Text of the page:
I’m no Miss Cleo, but I bet I can tell you what my dad is going to order at any given restaurant before he’s even looked at the menu. Italian place? Spaghetti with meatballs. Mexican food? Beef tacos. BBQ joint? Ribs. Always ribs.
Once my dad finds something he likes, he sticks with it. You’ll never catch him ordering the latest fad dish or anything overly complicated. Walnut-crusted pork belly with gluten-free gnocchi in a red-pepper pesto sauce? Absolutely not.
My family teases him about his menu rigidity constantly, but part of me completely understands it. Why take a chance on something new and weird when something you know you’re going to like is right there? And let’s face it, sometimes no amount of kitchen innovation can improve on a classic dish. I’ll take a basic, well-made margherita pizza over a 700-ingredient, rose-scented seaweed foam any day.
I suspect many Americans would agree. There’s a reason plain vanilla is the top-selling flavor of ice cream here year after year after year. We like old-fashioned simplicity and knowing what we’re getting ourselves into.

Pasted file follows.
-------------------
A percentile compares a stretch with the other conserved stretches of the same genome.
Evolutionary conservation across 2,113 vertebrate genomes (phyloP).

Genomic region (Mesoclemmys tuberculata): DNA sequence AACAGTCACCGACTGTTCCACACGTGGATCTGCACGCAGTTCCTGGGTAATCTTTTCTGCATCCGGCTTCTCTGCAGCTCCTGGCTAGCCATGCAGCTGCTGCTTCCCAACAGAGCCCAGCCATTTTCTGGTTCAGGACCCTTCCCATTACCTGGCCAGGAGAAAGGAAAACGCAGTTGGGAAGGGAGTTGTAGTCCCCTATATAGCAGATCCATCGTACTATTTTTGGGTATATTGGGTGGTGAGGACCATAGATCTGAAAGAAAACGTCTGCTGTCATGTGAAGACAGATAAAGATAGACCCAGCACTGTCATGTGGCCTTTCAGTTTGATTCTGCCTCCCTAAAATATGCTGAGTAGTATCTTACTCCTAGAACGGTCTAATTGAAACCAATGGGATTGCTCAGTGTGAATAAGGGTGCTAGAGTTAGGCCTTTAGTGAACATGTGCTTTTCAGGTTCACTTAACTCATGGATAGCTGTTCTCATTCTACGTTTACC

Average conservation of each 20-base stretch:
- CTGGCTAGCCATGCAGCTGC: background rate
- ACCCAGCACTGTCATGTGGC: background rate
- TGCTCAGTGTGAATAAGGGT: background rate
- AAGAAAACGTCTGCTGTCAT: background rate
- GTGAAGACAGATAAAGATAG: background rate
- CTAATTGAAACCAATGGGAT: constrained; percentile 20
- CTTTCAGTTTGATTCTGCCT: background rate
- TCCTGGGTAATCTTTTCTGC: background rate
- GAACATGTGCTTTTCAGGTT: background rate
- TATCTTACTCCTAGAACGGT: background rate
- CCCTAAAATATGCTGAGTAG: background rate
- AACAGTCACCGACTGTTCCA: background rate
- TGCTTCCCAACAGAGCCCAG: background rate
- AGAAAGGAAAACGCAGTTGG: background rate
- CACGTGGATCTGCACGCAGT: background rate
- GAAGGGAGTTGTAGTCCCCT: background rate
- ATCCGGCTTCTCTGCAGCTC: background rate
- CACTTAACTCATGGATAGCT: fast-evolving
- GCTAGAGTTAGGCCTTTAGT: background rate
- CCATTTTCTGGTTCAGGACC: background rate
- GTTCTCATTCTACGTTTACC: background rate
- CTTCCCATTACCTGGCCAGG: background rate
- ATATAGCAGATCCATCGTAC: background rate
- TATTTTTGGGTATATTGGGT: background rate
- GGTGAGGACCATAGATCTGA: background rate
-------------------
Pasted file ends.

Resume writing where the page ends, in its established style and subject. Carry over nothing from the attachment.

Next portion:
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I think the same mindset applies to our finances, too, and it might explain why fewer people are buying life insurance these days. Most of us understand basic checking and savings accounts. We’re okay with 401(k)s. And we kind of get home insurance and car insurance — or at least the fact that we’re required to purchase them in most cases.
Life insurance, though? I didn’t know much about it before I started working here, and I don’t think I’m alone. Study after study shows financial literacy in America isn’t exactly great. And until “What is life insurance?” shows up as a question on standardized tests, I don’t think schools will be too concerned about remedying the problem.
And while life insurance’s basic use might be easy for some to understand, it’s a product often sold for more complicated purposes, too. Walk into Target and see if you can find someone (who doesn’t work in insurance or finance) to explain an irrevocable life insurance trust to you. Or the difference between whole life and universal life. How about key-man insurance? A fixed indexed annuity?